As the July 4 holiday approaches, more and more fireworks vendors are – as usual – setting up tents along city streets.
Public safety officials hope that with these booming sales, people will make sure to safely use their fireworks. According to Capt. Bill Wade from Tampa Fire Rescue, it only takes one mistake for the holiday to turn into a family disaster.
“We’ve had cases locally, particularly children, of eye injuries and hand injuries,” Wade said. “It’s usually somebody’s ignorance.”According to Sabrina Stanett, who operates a fireworks tent next to Perkins on Fowler Ave. and 50th Street, not many customers ask questions about the safety of her products.
“People don’t really ask – only people who are here with small children,” she said.
According to Kitty Bevis, who assists Stanett at the stand, more people are concerned with the legality of the fireworks.
“We’ve had people asking if certain ones are legal,” Bevis said. “If we’re selling them here, they’re legal to use.”
Both said they field a lot of questions about illegal fireworks, banned either by the state or the federal government.
“Some people ask for M-80s,” Bevis said. “But M-80s are federally banned. You’ll go to federal prison.”
According to Stanett, whose display is one of several near campus, fireworks sales seem to be mostly to families. Individual students are not patronizing the stand as frequently as parents and children.
“I’ve had a lot of students come and look – but they don’t buy anything,” Stanett said.
USF rules prohibit students from setting off fireworks on campus, and Wade said he expected University Police to rigorously enforce that rule. But within Hillsborough County and the city of Tampa, police and fire officials have a more murky law to fall back on when it comes to fireworks safety.
Florida Statute 791 allows people to purchase fireworks for a set of defined legal purposes, such as for agricultural or railroad purposes. Every patron must sign a waiver promising to use the fireworks for the legal purposes – none of which are entertainment – when purchasing fireworks to absolve the vendor of any liability.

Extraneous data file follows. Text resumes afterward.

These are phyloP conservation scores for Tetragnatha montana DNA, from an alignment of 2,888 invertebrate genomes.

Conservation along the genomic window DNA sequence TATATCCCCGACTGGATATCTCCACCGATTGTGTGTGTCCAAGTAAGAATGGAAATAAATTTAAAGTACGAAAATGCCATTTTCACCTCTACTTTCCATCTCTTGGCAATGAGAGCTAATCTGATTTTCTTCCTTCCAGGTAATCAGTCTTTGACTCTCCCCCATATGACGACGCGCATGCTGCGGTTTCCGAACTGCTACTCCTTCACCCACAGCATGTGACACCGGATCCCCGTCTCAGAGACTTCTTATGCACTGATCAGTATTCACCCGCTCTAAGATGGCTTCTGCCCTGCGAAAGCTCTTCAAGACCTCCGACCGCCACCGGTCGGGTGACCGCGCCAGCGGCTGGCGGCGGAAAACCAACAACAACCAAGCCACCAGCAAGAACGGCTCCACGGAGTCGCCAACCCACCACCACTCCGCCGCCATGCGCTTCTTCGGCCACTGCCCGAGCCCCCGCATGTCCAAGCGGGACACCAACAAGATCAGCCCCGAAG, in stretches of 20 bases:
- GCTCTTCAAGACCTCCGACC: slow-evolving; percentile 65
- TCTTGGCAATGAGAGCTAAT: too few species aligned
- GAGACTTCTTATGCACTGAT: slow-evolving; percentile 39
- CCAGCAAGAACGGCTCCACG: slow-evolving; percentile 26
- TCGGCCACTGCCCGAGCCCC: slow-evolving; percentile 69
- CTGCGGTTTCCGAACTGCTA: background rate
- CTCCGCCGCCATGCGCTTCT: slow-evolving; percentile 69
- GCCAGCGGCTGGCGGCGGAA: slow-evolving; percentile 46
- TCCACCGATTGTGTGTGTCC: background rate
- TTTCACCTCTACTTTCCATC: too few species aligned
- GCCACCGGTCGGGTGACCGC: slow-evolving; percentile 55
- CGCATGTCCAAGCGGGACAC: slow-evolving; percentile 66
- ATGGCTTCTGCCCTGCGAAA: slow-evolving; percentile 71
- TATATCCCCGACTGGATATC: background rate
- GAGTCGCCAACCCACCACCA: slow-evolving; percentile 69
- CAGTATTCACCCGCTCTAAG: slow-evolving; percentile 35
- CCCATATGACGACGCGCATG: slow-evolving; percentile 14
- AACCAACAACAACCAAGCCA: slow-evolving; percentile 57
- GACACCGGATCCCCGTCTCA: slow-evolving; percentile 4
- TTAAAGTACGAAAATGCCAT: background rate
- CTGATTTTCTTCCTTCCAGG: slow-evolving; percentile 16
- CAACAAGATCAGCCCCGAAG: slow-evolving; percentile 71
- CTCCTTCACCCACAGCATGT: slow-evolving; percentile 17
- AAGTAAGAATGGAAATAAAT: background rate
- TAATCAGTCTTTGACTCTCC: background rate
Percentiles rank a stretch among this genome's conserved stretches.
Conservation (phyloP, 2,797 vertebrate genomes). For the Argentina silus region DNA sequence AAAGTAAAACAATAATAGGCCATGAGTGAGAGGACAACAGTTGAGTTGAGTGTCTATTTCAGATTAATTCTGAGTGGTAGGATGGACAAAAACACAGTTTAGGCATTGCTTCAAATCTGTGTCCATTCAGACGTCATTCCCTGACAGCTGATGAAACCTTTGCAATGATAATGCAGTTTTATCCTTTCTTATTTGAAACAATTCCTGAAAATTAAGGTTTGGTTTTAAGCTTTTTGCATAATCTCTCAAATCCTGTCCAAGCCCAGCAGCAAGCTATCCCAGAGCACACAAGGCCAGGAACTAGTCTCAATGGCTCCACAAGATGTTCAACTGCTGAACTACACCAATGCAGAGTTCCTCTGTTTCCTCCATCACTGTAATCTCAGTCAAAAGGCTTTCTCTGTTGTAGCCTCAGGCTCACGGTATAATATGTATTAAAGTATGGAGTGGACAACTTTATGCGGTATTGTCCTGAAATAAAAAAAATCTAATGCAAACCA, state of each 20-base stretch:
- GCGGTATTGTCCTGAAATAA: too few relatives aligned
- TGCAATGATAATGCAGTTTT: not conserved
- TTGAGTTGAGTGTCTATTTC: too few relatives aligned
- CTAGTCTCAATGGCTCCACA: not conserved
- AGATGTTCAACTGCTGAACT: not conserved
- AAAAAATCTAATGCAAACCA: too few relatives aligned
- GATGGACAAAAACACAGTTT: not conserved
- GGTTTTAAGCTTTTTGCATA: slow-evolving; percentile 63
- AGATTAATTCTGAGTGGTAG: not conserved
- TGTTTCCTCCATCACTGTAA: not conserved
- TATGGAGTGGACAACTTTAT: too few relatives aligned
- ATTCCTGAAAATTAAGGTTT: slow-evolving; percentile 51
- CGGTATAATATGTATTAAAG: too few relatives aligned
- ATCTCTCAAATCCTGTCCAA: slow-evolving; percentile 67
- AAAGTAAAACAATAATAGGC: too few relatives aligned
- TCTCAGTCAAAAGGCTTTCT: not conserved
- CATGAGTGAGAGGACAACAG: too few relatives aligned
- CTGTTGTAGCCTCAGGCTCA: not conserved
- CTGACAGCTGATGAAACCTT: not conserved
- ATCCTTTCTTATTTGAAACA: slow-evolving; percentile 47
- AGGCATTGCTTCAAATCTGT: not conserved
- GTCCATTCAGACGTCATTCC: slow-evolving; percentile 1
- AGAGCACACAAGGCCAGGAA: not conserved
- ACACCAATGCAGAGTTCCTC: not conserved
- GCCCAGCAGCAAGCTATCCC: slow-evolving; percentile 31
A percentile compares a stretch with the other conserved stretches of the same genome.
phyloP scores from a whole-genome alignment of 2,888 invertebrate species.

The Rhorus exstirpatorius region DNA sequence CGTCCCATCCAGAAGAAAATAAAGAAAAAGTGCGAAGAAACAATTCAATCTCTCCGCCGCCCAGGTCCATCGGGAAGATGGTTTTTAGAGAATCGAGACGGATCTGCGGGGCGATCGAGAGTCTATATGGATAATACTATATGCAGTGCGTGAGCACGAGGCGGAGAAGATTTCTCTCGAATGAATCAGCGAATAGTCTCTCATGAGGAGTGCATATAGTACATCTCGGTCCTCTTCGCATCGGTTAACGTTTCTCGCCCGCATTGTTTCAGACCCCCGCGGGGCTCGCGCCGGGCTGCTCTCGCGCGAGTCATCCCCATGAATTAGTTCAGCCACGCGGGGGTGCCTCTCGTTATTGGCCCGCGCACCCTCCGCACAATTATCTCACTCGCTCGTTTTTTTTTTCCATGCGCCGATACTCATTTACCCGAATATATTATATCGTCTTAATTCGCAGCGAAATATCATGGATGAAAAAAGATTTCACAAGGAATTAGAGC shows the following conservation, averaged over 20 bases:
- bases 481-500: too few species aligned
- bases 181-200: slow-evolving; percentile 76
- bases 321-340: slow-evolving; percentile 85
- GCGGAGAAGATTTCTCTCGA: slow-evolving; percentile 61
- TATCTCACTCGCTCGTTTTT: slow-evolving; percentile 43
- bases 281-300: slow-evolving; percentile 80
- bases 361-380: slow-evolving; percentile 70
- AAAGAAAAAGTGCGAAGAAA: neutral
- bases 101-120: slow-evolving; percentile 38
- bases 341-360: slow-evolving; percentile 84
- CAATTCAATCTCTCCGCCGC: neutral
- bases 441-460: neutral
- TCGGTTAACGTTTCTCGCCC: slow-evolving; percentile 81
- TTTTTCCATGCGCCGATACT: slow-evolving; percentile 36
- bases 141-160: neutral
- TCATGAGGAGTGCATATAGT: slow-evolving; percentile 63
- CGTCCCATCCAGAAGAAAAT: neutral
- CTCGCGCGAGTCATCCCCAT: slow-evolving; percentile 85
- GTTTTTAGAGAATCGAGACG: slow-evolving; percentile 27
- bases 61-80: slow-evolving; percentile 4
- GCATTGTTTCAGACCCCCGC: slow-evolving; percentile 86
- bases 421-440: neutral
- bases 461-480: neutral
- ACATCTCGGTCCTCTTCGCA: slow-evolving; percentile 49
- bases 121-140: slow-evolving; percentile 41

According to Wade, police let people have their own private fireworks displays so long as they use fireworks that are legal under state or federal law, and only rarely use the law as a fallback in case people are endangering themselves.
“If you, as an individual, are using fireworks, we’re not going to go out looking for you,” Wade said. “Now if we get a complaint that you’re overdoing it, we might go say ‘Look guys, you’re not being safe with these, put them away.’ At most, we might confiscate them.”
It’s important for police and fire officials to have some way to stop dangerous private displays, according to Wade.
“There was no plan in the law for you to have a backyard display,” he said. “There are inherent dangers there. People tend to drink alcohol and stay home. That’s fine, but then they bring out explosives.”
Public safety officials are mostly concerned about injuries to people, primarily children. And although injuries nationwide are down per year since the mid-1990s, 45 percent of all injuries are to children younger than age 15, according to a report by the U.S. Consumer Product Safety Commission.
About 35 percent of injuries to children are from firecrackers, and about 20 percent of injuries are due to rockets. Wade said it’s up to parents to provide suitable adult supervision, and to only let children use the smaller novelties.
“My own kids are pestering me for some (fireworks),” he said. “I’ll give them smokers and sparklers, but when it comes to firecracker, well, we’ll stay with the little stuff.”